Press release

Faurschou is pleased to announce the opening of three major exhibitions this fall, featuring works by Zachary Armstrong, Curtis Barnes Sr., and Robert Rauschenberg. The shows will be on view from September 9, 2022 through January 29, 2023. 

This time we set out to explore flickers of American art, which continues to inspire us. Three different artistic viewpoints across culture and generations, each of them inviting us into their rich and moving practices, unique stories and place in American culture and history,” said Jens Faurschou, Founder of Faurschou.

The upcoming shows mark the third round of exhibitions in Faurschou’s Greenpoint space, which opened in 2019. In placing these artistic practices in dialogue, the Fall 2022 program furthers Faurschou’s mission to explore intergenerational and cross-cultural connections in contemporary art, and to provide viewers with meaningful and inspired experiences. 

On view in the Greenpoint galleries are three solo exhibitions: Robert Rauschenberg’s exhibition features iconic paintings and a sculpture spanning the artist’s lifelong practice; Zachary Armstrong presents large-scale encaustic paintings, the largest the artist has created to date; and the late Dayton, Ohio-based painter Curtis Barnes Sr. is showing for the first time in New York, with a selection of portraits and self-studies spanning over 40 years.

Since 1986, Faurschou has grown its exhibition spaces from Copenhagen to Beijing to New York, and sometimes Venice. Today, Faurschou presents intimate and ambitious exhibitions, ranging from solo exhibitions to thematic group shows, which often explores their evolving collection, that counts works from emerging and established artists from around the world, such as Ed and Nancy Kienholz, Paul McCarthy, Cai Guo-Qiang, Tiffany Chung, Ai Weiwei, Louise Bourgeois, and Robert Rauschenberg, among others.

To celebrate the opening of the fall shows, Faurschou New York will host a VIP reception from 5-8pm on September 9, 2022. If you are interested in attending, please email Ali Rigo ( 

Zachary Armstrong: Twelve Animals
Twelve Animals presents a new series of large-scale wax paintings of animals by Dayton, Ohio-based artist Zachary Armstrong (b. 1984). In the series, Armstrong emphasizes the universal, iconic quality of animals as well as their individual personalities and idiosyncrasies. Sometimes picturesque like a postcard or iconic like an advertisement, at other times the paintings self-consciously contend with the weight of symbolic representation. The method of layering encaustics and adjoining canvases together for extra fields of depth allows Armstrong to build up a textured surface where figures seem to float free from other elements of the paintings.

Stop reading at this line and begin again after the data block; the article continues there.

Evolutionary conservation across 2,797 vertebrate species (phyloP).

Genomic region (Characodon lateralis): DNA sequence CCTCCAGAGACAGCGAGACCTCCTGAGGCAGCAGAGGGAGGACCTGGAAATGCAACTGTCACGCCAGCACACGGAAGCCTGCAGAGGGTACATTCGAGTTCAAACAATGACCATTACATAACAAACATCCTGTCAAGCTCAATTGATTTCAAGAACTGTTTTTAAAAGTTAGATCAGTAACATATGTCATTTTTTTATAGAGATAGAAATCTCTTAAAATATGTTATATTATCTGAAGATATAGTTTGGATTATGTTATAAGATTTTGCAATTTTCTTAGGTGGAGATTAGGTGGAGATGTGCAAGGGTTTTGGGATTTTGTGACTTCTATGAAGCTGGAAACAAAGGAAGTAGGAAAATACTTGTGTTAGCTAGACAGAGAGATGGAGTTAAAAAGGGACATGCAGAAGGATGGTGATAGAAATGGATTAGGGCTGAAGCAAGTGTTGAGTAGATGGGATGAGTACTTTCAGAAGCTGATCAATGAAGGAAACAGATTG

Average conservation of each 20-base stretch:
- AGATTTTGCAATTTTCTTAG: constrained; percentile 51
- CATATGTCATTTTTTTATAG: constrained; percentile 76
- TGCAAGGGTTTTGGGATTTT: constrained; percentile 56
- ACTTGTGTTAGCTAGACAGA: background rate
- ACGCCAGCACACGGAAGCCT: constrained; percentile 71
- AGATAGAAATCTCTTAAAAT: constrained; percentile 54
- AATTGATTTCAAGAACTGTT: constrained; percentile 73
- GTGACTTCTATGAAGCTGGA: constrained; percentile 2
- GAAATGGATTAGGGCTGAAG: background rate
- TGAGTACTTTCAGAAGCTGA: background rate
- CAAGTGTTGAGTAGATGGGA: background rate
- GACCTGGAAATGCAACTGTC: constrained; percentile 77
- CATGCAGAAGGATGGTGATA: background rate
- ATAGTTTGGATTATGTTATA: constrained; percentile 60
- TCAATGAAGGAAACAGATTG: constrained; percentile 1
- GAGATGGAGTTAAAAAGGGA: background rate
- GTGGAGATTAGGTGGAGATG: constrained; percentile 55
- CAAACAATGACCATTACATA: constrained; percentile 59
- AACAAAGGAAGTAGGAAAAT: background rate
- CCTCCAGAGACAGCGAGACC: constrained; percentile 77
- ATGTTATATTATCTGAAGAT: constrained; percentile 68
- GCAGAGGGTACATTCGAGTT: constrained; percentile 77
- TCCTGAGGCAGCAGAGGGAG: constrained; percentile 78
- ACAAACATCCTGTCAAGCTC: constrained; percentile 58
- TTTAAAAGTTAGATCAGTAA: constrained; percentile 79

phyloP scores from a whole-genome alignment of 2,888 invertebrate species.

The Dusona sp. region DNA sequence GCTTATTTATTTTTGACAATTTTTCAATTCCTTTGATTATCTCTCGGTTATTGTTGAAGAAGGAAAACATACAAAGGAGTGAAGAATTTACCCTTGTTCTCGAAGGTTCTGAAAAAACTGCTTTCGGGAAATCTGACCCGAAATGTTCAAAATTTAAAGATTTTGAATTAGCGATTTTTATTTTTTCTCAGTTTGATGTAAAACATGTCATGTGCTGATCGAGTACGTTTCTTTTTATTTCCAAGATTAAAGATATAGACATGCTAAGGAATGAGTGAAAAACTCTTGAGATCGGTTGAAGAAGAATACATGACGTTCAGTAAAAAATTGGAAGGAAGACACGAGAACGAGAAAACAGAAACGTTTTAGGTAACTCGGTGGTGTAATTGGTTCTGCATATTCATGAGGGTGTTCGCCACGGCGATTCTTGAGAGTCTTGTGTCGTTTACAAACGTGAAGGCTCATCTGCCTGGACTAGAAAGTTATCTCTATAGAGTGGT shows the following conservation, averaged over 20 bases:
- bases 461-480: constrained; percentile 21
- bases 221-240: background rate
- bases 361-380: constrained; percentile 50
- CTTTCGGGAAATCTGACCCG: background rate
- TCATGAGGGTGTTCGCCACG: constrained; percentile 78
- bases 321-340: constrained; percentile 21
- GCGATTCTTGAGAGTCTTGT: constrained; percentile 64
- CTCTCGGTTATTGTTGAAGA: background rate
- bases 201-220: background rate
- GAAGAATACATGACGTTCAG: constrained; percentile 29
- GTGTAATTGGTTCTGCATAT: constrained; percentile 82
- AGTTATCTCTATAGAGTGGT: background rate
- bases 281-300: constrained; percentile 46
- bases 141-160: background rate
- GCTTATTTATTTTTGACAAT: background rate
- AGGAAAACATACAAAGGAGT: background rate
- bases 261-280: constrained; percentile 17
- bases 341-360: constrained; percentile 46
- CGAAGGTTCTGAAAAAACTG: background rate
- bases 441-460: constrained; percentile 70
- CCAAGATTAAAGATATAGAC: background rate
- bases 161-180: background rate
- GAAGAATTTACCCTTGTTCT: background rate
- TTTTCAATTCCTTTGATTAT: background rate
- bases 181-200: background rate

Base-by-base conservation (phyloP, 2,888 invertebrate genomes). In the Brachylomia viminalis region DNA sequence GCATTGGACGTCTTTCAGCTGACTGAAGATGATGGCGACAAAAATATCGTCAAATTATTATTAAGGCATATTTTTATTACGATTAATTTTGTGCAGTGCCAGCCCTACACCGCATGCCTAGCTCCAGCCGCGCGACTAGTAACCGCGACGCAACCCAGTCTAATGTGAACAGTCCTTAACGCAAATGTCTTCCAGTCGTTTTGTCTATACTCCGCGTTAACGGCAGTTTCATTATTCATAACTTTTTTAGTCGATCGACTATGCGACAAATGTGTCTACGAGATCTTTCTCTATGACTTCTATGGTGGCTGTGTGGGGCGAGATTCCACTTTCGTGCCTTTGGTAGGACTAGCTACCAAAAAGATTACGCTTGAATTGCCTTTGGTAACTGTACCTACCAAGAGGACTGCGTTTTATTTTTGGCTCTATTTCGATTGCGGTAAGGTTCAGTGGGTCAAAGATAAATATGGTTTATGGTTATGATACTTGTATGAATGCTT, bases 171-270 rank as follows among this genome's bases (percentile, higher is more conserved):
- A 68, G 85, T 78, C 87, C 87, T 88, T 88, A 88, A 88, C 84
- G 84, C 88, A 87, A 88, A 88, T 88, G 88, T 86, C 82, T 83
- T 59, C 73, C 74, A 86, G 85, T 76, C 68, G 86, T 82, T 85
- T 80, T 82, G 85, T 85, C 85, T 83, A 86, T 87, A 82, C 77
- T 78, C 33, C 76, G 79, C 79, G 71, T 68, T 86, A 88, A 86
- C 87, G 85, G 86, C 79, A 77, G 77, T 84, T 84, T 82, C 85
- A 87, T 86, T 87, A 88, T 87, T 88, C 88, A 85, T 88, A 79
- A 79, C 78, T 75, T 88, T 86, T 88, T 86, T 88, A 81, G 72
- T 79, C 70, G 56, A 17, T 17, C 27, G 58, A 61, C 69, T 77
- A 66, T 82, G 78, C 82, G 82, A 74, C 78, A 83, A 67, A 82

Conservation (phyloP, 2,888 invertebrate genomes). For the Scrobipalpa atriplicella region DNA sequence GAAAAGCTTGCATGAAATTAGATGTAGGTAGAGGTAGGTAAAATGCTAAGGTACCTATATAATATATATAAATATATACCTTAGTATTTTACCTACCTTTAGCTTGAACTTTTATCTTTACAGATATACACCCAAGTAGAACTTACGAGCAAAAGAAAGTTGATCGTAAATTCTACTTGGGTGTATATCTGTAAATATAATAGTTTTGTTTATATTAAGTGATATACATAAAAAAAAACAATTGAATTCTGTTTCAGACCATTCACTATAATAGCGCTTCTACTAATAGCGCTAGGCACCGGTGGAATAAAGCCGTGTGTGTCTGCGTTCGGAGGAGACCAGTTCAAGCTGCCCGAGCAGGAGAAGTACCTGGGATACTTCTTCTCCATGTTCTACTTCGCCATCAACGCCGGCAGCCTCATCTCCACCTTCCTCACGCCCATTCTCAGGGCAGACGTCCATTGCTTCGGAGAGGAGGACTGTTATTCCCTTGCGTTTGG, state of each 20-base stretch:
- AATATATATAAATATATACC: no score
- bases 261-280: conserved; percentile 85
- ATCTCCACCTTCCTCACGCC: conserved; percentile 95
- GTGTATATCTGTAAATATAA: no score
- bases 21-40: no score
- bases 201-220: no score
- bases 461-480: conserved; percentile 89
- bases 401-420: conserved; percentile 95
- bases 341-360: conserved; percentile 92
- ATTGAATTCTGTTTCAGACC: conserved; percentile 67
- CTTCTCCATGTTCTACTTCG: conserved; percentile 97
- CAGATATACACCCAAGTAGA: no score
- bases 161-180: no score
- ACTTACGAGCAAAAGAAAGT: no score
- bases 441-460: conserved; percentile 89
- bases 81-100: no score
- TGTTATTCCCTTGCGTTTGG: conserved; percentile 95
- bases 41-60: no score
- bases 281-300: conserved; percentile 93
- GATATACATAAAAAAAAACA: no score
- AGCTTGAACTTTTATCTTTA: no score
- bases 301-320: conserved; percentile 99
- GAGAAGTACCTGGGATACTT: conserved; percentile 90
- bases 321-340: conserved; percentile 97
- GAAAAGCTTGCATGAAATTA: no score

Armstrong started work on Twelve Animals during the first Covid-19 lockdowns in America, attempting to experiment freely in his studio during a time of unprecedented limitations and restrictions. After years producing paintings, sculptures, and installations that vary in visual language but often riff on childhood memories, appropriated images, Americana, and reimagined compositions, Armstrong’s exploration of animal figuration relates to his previous work but is also somewhat unexpected in its singular focus. The group of paintings is the largest the artist has created to date and explores scale, nostalgia, and animal portraiture through the depictions of twelve different animal characters.

Merging imagery across high and low culture as well as time and place, Armstrong’s Twelve Animals are both playful and weighty. The animal portraits look at us as we look at them, expanding how visual cultures can be reworked to form an encompassing experience with emotional fluctuations. Together, they offer new perspectives on iconic animal forms while paying homage to the meanings that have accumulated over centuries.

Curtis Barnes Sr.: We Wear the Mask
We Wear the Mask presents paintings by Curtis Barnes Sr. in New York for the first time. Barnes (1935-2019) spent most of his life as a key figure in the artistic community of Dayton, Ohio, producing a rich body of work that drew on the liberatory frameworks of post-colonial thinkers, free improvisation of jazz music, and enduring friendships and mentorships.